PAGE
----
- Five unions called vote after CQC planned to cut homeworkers’ broadband provision
- Vote follows sharp decrease in staff confidence in CQC leadership, revealed last week
- CQC said it had “tough [budget] choices” to make and “vast majority of people already have unlimited broadband”
- Unions declined to say how many staff are being balloted
The Care Quality Commission’s senior leadership is facing a vote of no confidence as multiple unions dispute its plans to stop providing broadband to its homeworkers.
Five unions have asked their CQC members to vote on a motion of no confidence in CQC chief executive Ian Trenholm and his executive team.
HSJ revealed last week staff confidence in the CQC board’s ability to “provide clear direction and leadership” had dropped by 10 percentage points last year, according to a staff survey.
The unions said CQC leaders had “ignored” their concerns over the regulator’s plans to stop installing broadband in its homeworker’s properties.
Members of Unison, the Royal College of Nursing, the Public and Commercial Services Union, Unite and Prospect have until Friday 7 February to vote on the no confidence motion. Unison declined to comment on how many staff were balloted, when the result of the vote would be made public or what the next steps would be if the no confidence vote was carried.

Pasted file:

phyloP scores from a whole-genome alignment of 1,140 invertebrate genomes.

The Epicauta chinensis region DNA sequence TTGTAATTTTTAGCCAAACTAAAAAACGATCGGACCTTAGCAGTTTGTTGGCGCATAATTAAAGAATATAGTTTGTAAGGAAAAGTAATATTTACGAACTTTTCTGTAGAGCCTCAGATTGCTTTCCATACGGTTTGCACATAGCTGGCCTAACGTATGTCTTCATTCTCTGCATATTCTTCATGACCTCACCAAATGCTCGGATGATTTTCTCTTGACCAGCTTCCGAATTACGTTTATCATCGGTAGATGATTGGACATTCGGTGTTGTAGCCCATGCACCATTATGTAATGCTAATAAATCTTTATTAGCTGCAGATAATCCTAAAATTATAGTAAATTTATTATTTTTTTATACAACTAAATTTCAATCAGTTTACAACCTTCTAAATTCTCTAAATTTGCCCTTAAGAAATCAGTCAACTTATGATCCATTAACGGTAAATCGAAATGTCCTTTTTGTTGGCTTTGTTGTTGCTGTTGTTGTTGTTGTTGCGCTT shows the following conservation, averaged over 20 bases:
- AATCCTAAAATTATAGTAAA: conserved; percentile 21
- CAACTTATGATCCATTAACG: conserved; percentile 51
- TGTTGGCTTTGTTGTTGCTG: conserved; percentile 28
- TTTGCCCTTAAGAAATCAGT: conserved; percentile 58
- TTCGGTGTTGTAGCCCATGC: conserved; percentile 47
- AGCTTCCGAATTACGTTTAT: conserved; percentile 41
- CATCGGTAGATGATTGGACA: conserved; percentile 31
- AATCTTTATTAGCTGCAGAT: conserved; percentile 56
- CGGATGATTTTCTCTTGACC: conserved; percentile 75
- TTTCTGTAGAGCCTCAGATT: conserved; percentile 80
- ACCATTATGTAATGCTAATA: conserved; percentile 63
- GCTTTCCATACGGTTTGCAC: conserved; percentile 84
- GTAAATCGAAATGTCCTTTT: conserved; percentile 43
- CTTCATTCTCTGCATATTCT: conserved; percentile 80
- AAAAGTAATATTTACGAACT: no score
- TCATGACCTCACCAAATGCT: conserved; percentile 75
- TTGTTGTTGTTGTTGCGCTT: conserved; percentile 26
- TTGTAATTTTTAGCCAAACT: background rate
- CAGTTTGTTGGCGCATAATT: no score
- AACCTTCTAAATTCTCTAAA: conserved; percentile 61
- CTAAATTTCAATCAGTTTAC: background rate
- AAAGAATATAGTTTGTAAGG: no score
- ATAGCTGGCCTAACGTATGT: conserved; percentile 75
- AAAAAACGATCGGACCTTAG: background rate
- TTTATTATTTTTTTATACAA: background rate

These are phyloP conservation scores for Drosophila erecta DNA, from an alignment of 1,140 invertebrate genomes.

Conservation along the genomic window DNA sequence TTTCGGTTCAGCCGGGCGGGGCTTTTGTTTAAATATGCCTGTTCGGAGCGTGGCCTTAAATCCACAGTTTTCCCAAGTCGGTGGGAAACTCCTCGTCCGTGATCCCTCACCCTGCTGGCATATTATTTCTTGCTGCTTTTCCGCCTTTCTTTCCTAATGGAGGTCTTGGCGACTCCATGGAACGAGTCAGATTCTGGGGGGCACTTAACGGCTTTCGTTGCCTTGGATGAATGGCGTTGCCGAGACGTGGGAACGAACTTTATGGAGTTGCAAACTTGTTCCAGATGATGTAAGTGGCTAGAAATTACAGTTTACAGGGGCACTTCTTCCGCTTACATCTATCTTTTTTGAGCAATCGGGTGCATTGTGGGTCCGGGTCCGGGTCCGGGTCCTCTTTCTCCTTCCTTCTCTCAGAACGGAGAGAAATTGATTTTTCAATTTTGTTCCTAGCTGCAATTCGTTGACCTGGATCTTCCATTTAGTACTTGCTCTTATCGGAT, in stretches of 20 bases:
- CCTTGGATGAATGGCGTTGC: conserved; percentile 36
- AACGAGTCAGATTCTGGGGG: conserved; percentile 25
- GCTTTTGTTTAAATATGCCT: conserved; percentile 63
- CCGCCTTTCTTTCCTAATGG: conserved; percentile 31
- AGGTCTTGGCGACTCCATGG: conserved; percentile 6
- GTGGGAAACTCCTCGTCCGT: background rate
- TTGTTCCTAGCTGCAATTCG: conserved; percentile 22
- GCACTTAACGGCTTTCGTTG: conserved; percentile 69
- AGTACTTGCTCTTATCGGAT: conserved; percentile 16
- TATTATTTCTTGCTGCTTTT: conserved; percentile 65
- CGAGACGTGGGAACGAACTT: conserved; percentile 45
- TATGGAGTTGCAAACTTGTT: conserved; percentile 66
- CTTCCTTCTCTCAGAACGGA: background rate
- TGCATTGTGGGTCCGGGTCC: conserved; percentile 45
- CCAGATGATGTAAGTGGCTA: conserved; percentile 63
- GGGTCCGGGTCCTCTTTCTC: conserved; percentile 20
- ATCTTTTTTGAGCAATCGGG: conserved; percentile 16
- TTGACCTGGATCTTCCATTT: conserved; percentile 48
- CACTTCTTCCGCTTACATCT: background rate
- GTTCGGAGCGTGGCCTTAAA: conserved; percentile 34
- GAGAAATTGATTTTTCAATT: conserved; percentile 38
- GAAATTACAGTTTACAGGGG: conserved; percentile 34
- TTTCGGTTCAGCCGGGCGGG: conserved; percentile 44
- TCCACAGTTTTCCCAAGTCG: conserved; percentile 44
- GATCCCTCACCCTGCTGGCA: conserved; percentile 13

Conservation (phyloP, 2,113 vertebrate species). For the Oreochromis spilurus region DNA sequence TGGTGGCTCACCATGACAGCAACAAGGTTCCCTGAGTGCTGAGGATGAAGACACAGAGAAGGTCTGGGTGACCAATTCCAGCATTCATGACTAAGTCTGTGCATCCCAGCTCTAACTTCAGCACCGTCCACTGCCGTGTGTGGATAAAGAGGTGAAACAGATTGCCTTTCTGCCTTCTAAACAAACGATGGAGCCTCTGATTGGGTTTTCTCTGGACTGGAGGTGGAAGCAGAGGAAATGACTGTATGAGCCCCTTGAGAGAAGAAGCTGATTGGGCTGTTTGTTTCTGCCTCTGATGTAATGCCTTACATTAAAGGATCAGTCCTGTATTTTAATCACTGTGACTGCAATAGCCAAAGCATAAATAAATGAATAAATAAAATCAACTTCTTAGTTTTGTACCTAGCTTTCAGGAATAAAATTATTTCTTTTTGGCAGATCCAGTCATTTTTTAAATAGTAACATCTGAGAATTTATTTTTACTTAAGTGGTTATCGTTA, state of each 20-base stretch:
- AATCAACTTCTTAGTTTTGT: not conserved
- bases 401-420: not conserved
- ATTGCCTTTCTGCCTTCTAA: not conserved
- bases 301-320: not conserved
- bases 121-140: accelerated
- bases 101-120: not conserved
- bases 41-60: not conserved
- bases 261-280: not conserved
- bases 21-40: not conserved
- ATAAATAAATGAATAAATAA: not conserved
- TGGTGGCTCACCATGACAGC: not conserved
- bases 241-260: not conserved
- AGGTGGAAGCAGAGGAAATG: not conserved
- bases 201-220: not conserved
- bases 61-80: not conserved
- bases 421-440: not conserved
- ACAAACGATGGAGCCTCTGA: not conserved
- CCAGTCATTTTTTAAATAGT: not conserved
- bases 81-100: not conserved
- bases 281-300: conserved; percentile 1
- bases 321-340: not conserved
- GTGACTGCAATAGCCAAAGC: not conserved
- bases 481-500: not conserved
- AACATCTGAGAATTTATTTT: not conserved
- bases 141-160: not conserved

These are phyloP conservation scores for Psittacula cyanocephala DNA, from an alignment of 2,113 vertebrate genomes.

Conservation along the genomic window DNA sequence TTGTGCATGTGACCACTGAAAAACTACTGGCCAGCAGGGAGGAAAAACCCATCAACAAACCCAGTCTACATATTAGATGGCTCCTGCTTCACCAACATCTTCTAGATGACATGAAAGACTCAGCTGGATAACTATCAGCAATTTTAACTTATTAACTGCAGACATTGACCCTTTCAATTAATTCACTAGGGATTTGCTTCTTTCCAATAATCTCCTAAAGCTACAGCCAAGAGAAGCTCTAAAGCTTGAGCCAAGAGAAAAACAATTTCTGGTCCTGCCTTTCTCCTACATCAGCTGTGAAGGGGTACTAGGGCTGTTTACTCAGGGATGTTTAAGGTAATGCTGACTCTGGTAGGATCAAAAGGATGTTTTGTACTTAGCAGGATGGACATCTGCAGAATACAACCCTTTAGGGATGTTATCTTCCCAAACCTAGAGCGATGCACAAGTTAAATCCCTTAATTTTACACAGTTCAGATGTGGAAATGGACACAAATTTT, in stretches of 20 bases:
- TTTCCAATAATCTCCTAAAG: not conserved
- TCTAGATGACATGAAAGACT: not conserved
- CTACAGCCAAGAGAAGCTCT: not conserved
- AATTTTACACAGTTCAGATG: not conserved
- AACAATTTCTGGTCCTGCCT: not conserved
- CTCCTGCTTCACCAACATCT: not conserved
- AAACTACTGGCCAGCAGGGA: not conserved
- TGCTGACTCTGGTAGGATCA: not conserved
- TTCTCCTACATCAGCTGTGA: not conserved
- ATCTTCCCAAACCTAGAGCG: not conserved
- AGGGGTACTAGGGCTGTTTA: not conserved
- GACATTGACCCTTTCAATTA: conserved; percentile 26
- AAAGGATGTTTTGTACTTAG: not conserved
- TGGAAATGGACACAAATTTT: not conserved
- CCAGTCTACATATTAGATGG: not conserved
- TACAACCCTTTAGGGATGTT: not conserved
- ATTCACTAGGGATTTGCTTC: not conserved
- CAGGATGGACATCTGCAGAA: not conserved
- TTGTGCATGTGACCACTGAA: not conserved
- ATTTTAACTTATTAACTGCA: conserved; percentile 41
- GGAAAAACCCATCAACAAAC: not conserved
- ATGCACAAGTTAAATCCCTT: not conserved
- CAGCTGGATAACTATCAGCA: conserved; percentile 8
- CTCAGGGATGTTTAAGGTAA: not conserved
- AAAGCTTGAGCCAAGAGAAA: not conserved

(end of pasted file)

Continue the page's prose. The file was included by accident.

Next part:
Around 2,000 CQC staff are on homeworking contracts, including many of its inspectors. The regulator said the majority of these already have unlimited broadband in their homes, and those that have not will be reimbursed for any costs of installing new connections.
Speaking on behalf of the five unions, Unison national officer Matthew Egan said: “Staff and unions are disappointed CQC managers have ignored their concerns and seem set on forcing through these unacceptable changes to people’s contracts.
“As a result, the unions have now taken the decision to ballot members in a vote of no confidence in the executive team.”
The CQC said most homeworkers face a “policy change” rather than a contractual issue. It said it had offered goodwill payments of £230 to its homeworkers.
Mr Trenholm added the CQC had carried out a “meaningful consultation” with the joint trade unions about the broadband changes and the regulator’s leadership were “disappointed that no agreement has been reached”.
He said: “Our focus as an executive team is to make sure the organisation can deliver to encourage providers to improve and ensure the public have access to high-quality services.
“We need to make tough choices with the money we have been entrusted with and use it in the most efficient way.
“We know that for the vast majority of people who already have unlimited broadband provided to their home there will be no extra cost to them and the savings made will be reinvested into making sure health and social care services provide people with safe, effective, compassionate, high-quality care.
“We are continuing to respond to individual concerns and practical challenges and support colleagues as we move forward to implement this change.”
Information provided to HSJ